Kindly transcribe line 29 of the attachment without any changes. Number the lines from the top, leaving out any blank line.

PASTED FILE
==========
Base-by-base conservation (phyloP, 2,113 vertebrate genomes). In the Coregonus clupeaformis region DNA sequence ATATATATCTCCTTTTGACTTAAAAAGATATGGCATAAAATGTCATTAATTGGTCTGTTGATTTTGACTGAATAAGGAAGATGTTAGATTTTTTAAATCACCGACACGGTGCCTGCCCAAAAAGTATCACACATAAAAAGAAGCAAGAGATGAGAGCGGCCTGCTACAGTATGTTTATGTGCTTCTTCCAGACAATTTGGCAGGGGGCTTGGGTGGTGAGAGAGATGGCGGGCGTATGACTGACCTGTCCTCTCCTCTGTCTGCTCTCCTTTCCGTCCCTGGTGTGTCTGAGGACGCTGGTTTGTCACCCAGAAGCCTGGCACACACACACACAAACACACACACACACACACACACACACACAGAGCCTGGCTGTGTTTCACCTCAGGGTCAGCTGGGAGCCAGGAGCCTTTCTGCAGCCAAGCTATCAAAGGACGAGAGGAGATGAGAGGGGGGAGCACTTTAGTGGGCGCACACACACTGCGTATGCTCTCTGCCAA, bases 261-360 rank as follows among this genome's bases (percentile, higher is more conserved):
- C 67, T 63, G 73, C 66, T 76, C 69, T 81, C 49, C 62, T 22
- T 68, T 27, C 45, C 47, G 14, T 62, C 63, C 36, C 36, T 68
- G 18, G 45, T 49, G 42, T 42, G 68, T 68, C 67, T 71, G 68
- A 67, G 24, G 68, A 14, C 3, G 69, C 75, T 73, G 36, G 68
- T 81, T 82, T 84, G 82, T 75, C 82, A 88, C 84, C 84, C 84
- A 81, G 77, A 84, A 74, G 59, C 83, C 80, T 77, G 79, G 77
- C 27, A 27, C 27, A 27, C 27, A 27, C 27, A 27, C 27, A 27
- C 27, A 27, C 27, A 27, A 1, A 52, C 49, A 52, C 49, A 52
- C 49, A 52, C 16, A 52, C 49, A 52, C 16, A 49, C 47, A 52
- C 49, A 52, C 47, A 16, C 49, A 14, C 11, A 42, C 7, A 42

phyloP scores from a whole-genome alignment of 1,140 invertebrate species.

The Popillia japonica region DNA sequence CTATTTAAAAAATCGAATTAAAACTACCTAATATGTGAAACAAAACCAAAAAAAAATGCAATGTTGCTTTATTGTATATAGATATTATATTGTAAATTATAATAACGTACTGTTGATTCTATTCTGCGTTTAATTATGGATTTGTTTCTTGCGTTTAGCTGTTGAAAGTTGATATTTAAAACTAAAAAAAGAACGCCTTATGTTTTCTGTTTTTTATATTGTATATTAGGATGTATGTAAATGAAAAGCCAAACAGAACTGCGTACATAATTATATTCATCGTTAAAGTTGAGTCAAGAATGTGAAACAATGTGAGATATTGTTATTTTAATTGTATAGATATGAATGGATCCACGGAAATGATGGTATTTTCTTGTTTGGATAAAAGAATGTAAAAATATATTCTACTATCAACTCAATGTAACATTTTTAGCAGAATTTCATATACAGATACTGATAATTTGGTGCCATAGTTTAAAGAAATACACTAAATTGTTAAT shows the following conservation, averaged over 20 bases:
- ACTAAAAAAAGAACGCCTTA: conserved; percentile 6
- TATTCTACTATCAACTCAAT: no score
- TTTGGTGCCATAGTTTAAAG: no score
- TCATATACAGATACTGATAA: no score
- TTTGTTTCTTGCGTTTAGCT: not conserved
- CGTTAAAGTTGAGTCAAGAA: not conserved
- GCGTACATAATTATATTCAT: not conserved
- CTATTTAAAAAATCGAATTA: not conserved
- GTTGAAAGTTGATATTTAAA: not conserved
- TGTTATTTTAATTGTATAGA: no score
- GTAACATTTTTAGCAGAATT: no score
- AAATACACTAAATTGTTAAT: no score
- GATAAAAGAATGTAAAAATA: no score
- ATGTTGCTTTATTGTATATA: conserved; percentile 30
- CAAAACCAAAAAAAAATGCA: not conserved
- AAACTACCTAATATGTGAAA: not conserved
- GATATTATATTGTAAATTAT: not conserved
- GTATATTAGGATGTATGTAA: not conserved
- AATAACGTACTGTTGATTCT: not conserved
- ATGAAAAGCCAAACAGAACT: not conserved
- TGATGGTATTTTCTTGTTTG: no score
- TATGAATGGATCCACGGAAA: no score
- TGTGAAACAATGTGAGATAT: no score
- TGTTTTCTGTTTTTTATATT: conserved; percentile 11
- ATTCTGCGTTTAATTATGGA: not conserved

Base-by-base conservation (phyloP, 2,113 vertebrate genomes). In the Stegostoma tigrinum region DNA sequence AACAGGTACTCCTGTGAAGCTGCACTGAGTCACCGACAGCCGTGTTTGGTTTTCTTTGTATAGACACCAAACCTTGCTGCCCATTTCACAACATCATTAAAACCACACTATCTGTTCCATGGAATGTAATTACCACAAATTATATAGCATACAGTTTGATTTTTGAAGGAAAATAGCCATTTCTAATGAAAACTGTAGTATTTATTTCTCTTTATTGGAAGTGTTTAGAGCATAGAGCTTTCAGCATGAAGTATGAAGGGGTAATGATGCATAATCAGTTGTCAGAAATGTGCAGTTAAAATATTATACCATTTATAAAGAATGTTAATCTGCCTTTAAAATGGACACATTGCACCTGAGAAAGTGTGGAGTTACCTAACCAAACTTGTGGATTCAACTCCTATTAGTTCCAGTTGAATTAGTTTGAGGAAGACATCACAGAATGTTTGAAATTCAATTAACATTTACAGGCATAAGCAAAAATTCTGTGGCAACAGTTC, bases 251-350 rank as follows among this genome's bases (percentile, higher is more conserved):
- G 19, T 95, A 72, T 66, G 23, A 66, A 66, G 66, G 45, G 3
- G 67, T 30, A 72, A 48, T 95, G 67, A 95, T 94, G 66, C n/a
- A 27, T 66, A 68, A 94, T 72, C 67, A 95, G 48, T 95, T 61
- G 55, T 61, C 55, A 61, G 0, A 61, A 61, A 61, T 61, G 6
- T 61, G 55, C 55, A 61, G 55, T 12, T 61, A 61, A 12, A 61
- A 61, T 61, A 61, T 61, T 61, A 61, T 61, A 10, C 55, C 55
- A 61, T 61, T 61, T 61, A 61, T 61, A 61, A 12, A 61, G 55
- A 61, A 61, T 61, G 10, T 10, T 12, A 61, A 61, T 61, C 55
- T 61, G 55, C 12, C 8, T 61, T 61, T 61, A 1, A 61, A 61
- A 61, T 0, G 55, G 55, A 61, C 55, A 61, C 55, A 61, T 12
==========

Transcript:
- AAACTACCTAATATGTGAAA: not conserved